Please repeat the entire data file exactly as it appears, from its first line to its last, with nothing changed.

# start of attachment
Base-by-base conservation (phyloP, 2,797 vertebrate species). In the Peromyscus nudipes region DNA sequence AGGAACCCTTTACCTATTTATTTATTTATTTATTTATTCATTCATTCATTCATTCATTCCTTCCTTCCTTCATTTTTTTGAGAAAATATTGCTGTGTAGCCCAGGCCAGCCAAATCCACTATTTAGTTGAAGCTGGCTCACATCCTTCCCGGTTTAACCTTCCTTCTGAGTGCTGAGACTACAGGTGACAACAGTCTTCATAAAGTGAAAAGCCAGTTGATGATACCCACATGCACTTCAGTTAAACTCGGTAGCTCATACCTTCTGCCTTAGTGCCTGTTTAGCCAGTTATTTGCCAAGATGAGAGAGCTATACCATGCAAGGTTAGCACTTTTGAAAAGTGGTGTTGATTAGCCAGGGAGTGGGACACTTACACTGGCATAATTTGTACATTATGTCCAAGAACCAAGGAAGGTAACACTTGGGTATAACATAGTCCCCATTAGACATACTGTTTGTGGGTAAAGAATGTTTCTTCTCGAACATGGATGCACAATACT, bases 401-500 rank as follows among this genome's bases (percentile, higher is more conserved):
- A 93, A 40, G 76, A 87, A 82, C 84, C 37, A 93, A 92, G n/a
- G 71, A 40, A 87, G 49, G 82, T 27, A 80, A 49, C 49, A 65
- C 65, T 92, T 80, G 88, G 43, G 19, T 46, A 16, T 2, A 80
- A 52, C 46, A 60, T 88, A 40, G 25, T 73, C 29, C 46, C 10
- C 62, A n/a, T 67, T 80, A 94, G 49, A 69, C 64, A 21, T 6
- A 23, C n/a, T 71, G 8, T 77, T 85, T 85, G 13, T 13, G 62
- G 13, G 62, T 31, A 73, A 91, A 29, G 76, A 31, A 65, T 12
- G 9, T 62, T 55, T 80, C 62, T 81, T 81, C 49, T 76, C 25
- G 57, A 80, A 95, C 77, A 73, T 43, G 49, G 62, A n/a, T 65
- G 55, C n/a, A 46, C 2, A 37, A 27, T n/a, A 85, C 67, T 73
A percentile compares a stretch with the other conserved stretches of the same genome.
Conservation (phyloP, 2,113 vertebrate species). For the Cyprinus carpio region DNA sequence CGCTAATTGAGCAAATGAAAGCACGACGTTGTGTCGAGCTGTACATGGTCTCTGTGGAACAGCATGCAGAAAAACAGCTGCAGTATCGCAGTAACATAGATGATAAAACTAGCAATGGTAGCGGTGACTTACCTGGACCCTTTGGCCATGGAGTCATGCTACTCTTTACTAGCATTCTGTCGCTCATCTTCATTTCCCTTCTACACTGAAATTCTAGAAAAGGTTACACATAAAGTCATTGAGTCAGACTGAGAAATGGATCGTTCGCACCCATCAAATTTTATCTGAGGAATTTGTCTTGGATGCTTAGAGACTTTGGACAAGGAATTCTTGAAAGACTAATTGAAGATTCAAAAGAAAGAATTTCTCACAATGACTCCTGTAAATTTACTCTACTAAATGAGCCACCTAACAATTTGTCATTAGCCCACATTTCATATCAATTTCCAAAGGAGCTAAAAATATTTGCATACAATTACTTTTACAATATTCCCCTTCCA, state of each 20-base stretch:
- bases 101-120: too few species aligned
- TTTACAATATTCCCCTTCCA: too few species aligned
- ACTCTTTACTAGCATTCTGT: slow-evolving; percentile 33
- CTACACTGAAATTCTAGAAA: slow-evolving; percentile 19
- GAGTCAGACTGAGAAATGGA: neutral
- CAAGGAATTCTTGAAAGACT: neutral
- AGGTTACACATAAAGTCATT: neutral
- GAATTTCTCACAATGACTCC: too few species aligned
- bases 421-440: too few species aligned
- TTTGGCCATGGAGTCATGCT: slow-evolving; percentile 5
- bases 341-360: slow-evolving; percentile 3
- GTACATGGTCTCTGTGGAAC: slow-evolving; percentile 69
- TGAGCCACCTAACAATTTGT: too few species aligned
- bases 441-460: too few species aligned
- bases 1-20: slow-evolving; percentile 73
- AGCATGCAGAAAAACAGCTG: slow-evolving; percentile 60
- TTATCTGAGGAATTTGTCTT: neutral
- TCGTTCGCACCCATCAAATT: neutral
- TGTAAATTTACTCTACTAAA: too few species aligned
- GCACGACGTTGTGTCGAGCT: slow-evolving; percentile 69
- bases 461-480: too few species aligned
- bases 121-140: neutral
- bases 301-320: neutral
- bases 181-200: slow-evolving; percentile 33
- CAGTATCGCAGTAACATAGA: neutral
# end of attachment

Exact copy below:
Base-by-base conservation (phyloP, 2,797 vertebrate species). In the Peromyscus nudipes region DNA sequence AGGAACCCTTTACCTATTTATTTATTTATTTATTTATTCATTCATTCATTCATTCATTCCTTCCTTCCTTCATTTTTTTGAGAAAATATTGCTGTGTAGCCCAGGCCAGCCAAATCCACTATTTAGTTGAAGCTGGCTCACATCCTTCCCGGTTTAACCTTCCTTCTGAGTGCTGAGACTACAGGTGACAACAGTCTTCATAAAGTGAAAAGCCAGTTGATGATACCCACATGCACTTCAGTTAAACTCGGTAGCTCATACCTTCTGCCTTAGTGCCTGTTTAGCCAGTTATTTGCCAAGATGAGAGAGCTATACCATGCAAGGTTAGCACTTTTGAAAAGTGGTGTTGATTAGCCAGGGAGTGGGACACTTACACTGGCATAATTTGTACATTATGTCCAAGAACCAAGGAAGGTAACACTTGGGTATAACATAGTCCCCATTAGACATACTGTTTGTGGGTAAAGAATGTTTCTTCTCGAACATGGATGCACAATACT, bases 401-500 rank as follows among this genome's bases (percentile, higher is more conserved):
- A 93, A 40, G 76, A 87, A 82, C 84, C 37, A 93, A 92, G n/a
- G 71, A 40, A 87, G 49, G 82, T 27, A 80, A 49, C 49, A 65
- C 65, T 92, T 80, G 88, G 43, G 19, T 46, A 16, T 2, A 80
- A 52, C 46, A 60, T 88, A 40, G 25, T 73, C 29, C 46, C 10
- C 62, A n/a, T 67, T 80, A 94, G 49, A 69, C 64, A 21, T 6
- A 23, C n/a, T 71, G 8, T 77, T 85, T 85, G 13, T 13, G 62
- G 13, G 62, T 31, A 73, A 91, A 29, G 76, A 31, A 65, T 12
- G 9, T 62, T 55, T 80, C 62, T 81, T 81, C 49, T 76, C 25
- G 57, A 80, A 95, C 77, A 73, T 43, G 49, G 62, A n/a, T 65
- G 55, C n/a, A 46, C 2, A 37, A 27, T n/a, A 85, C 67, T 73
A percentile compares a stretch with the other conserved stretches of the same genome.
Conservation (phyloP, 2,113 vertebrate species). For the Cyprinus carpio region DNA sequence CGCTAATTGAGCAAATGAAAGCACGACGTTGTGTCGAGCTGTACATGGTCTCTGTGGAACAGCATGCAGAAAAACAGCTGCAGTATCGCAGTAACATAGATGATAAAACTAGCAATGGTAGCGGTGACTTACCTGGACCCTTTGGCCATGGAGTCATGCTACTCTTTACTAGCATTCTGTCGCTCATCTTCATTTCCCTTCTACACTGAAATTCTAGAAAAGGTTACACATAAAGTCATTGAGTCAGACTGAGAAATGGATCGTTCGCACCCATCAAATTTTATCTGAGGAATTTGTCTTGGATGCTTAGAGACTTTGGACAAGGAATTCTTGAAAGACTAATTGAAGATTCAAAAGAAAGAATTTCTCACAATGACTCCTGTAAATTTACTCTACTAAATGAGCCACCTAACAATTTGTCATTAGCCCACATTTCATATCAATTTCCAAAGGAGCTAAAAATATTTGCATACAATTACTTTTACAATATTCCCCTTCCA, state of each 20-base stretch:
- bases 101-120: too few species aligned
- TTTACAATATTCCCCTTCCA: too few species aligned
- ACTCTTTACTAGCATTCTGT: slow-evolving; percentile 33
- CTACACTGAAATTCTAGAAA: slow-evolving; percentile 19
- GAGTCAGACTGAGAAATGGA: neutral
- CAAGGAATTCTTGAAAGACT: neutral
- AGGTTACACATAAAGTCATT: neutral
- GAATTTCTCACAATGACTCC: too few species aligned
- bases 421-440: too few species aligned
- TTTGGCCATGGAGTCATGCT: slow-evolving; percentile 5
- bases 341-360: slow-evolving; percentile 3
- GTACATGGTCTCTGTGGAAC: slow-evolving; percentile 69
- TGAGCCACCTAACAATTTGT: too few species aligned
- bases 441-460: too few species aligned
- bases 1-20: slow-evolving; percentile 73
- AGCATGCAGAAAAACAGCTG: slow-evolving; percentile 60
- TTATCTGAGGAATTTGTCTT: neutral
- TCGTTCGCACCCATCAAATT: neutral
- TGTAAATTTACTCTACTAAA: too few species aligned
- GCACGACGTTGTGTCGAGCT: slow-evolving; percentile 69
- bases 461-480: too few species aligned
- bases 121-140: neutral
- bases 301-320: neutral
- bases 181-200: slow-evolving; percentile 33
- CAGTATCGCAGTAACATAGA: neutral